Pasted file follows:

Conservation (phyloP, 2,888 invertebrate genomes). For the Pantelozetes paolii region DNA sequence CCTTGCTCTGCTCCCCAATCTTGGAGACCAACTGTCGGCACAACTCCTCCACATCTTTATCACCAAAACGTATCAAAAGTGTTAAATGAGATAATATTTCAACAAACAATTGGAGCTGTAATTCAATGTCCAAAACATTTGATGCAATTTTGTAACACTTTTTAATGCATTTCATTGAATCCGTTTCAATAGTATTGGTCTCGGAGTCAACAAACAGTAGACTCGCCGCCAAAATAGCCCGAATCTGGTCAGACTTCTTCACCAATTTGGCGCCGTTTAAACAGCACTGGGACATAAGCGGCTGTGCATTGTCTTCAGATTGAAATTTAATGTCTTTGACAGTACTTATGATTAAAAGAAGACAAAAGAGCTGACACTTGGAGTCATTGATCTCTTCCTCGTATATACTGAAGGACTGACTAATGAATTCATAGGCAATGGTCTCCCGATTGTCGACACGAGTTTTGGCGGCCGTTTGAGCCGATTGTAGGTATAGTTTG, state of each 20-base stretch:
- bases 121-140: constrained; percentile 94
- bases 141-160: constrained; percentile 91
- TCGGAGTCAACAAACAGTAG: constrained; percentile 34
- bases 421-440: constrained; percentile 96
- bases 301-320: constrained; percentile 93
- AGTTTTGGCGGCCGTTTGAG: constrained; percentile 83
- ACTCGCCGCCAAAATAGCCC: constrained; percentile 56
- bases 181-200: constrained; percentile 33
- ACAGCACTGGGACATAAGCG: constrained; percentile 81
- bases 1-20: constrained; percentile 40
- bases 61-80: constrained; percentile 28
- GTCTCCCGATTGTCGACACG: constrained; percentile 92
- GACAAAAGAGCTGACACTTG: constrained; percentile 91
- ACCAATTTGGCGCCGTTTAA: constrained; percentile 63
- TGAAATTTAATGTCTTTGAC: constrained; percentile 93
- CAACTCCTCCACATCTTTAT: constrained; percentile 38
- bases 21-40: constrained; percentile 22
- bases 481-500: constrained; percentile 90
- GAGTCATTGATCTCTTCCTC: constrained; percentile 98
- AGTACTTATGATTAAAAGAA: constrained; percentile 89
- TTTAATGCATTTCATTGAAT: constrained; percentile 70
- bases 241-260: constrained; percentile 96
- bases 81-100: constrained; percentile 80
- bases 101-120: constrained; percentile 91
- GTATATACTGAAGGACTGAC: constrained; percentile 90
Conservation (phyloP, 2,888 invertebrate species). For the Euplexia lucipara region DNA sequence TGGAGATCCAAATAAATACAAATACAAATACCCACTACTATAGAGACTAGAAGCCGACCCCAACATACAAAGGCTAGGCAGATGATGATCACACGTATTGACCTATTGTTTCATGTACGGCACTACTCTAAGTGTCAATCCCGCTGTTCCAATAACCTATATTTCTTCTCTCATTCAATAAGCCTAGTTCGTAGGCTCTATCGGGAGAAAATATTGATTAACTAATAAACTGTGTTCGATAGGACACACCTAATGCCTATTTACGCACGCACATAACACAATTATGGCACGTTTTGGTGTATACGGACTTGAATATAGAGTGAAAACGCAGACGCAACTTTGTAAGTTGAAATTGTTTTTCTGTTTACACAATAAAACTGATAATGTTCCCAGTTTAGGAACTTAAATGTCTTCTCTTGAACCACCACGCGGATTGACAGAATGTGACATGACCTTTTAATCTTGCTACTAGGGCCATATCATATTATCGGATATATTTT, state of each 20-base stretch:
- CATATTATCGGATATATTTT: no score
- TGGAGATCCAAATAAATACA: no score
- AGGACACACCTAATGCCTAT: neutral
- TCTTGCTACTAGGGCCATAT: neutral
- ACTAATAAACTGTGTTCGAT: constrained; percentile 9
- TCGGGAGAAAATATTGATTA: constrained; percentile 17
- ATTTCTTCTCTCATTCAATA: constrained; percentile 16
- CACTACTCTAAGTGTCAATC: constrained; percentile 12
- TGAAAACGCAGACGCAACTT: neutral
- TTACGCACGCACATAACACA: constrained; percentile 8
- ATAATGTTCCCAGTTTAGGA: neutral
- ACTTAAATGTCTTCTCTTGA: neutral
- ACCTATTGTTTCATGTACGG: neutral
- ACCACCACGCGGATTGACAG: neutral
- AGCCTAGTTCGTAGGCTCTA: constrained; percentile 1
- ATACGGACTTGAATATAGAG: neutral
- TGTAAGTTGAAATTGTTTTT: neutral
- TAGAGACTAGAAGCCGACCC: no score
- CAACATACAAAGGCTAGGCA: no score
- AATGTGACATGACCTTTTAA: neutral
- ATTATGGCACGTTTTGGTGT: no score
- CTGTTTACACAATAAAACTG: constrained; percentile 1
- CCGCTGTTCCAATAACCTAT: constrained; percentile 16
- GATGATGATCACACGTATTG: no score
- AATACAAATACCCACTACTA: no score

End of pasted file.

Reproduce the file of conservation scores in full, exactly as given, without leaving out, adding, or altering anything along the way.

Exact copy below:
Conservation (phyloP, 2,888 invertebrate genomes). For the Pantelozetes paolii region DNA sequence CCTTGCTCTGCTCCCCAATCTTGGAGACCAACTGTCGGCACAACTCCTCCACATCTTTATCACCAAAACGTATCAAAAGTGTTAAATGAGATAATATTTCAACAAACAATTGGAGCTGTAATTCAATGTCCAAAACATTTGATGCAATTTTGTAACACTTTTTAATGCATTTCATTGAATCCGTTTCAATAGTATTGGTCTCGGAGTCAACAAACAGTAGACTCGCCGCCAAAATAGCCCGAATCTGGTCAGACTTCTTCACCAATTTGGCGCCGTTTAAACAGCACTGGGACATAAGCGGCTGTGCATTGTCTTCAGATTGAAATTTAATGTCTTTGACAGTACTTATGATTAAAAGAAGACAAAAGAGCTGACACTTGGAGTCATTGATCTCTTCCTCGTATATACTGAAGGACTGACTAATGAATTCATAGGCAATGGTCTCCCGATTGTCGACACGAGTTTTGGCGGCCGTTTGAGCCGATTGTAGGTATAGTTTG, state of each 20-base stretch:
- bases 121-140: constrained; percentile 94
- bases 141-160: constrained; percentile 91
- TCGGAGTCAACAAACAGTAG: constrained; percentile 34
- bases 421-440: constrained; percentile 96
- bases 301-320: constrained; percentile 93
- AGTTTTGGCGGCCGTTTGAG: constrained; percentile 83
- ACTCGCCGCCAAAATAGCCC: constrained; percentile 56
- bases 181-200: constrained; percentile 33
- ACAGCACTGGGACATAAGCG: constrained; percentile 81
- bases 1-20: constrained; percentile 40
- bases 61-80: constrained; percentile 28
- GTCTCCCGATTGTCGACACG: constrained; percentile 92
- GACAAAAGAGCTGACACTTG: constrained; percentile 91
- ACCAATTTGGCGCCGTTTAA: constrained; percentile 63
- TGAAATTTAATGTCTTTGAC: constrained; percentile 93
- CAACTCCTCCACATCTTTAT: constrained; percentile 38
- bases 21-40: constrained; percentile 22
- bases 481-500: constrained; percentile 90
- GAGTCATTGATCTCTTCCTC: constrained; percentile 98
- AGTACTTATGATTAAAAGAA: constrained; percentile 89
- TTTAATGCATTTCATTGAAT: constrained; percentile 70
- bases 241-260: constrained; percentile 96
- bases 81-100: constrained; percentile 80
- bases 101-120: constrained; percentile 91
- GTATATACTGAAGGACTGAC: constrained; percentile 90
Conservation (phyloP, 2,888 invertebrate species). For the Euplexia lucipara region DNA sequence TGGAGATCCAAATAAATACAAATACAAATACCCACTACTATAGAGACTAGAAGCCGACCCCAACATACAAAGGCTAGGCAGATGATGATCACACGTATTGACCTATTGTTTCATGTACGGCACTACTCTAAGTGTCAATCCCGCTGTTCCAATAACCTATATTTCTTCTCTCATTCAATAAGCCTAGTTCGTAGGCTCTATCGGGAGAAAATATTGATTAACTAATAAACTGTGTTCGATAGGACACACCTAATGCCTATTTACGCACGCACATAACACAATTATGGCACGTTTTGGTGTATACGGACTTGAATATAGAGTGAAAACGCAGACGCAACTTTGTAAGTTGAAATTGTTTTTCTGTTTACACAATAAAACTGATAATGTTCCCAGTTTAGGAACTTAAATGTCTTCTCTTGAACCACCACGCGGATTGACAGAATGTGACATGACCTTTTAATCTTGCTACTAGGGCCATATCATATTATCGGATATATTTT, state of each 20-base stretch:
- CATATTATCGGATATATTTT: no score
- TGGAGATCCAAATAAATACA: no score
- AGGACACACCTAATGCCTAT: neutral
- TCTTGCTACTAGGGCCATAT: neutral
- ACTAATAAACTGTGTTCGAT: constrained; percentile 9
- TCGGGAGAAAATATTGATTA: constrained; percentile 17
- ATTTCTTCTCTCATTCAATA: constrained; percentile 16
- CACTACTCTAAGTGTCAATC: constrained; percentile 12
- TGAAAACGCAGACGCAACTT: neutral
- TTACGCACGCACATAACACA: constrained; percentile 8
- ATAATGTTCCCAGTTTAGGA: neutral
- ACTTAAATGTCTTCTCTTGA: neutral
- ACCTATTGTTTCATGTACGG: neutral
- ACCACCACGCGGATTGACAG: neutral
- AGCCTAGTTCGTAGGCTCTA: constrained; percentile 1
- ATACGGACTTGAATATAGAG: neutral
- TGTAAGTTGAAATTGTTTTT: neutral
- TAGAGACTAGAAGCCGACCC: no score
- CAACATACAAAGGCTAGGCA: no score
- AATGTGACATGACCTTTTAA: neutral
- ATTATGGCACGTTTTGGTGT: no score
- CTGTTTACACAATAAAACTG: constrained; percentile 1
- CCGCTGTTCCAATAACCTAT: constrained; percentile 16
- GATGATGATCACACGTATTG: no score
- AATACAAATACCCACTACTA: no score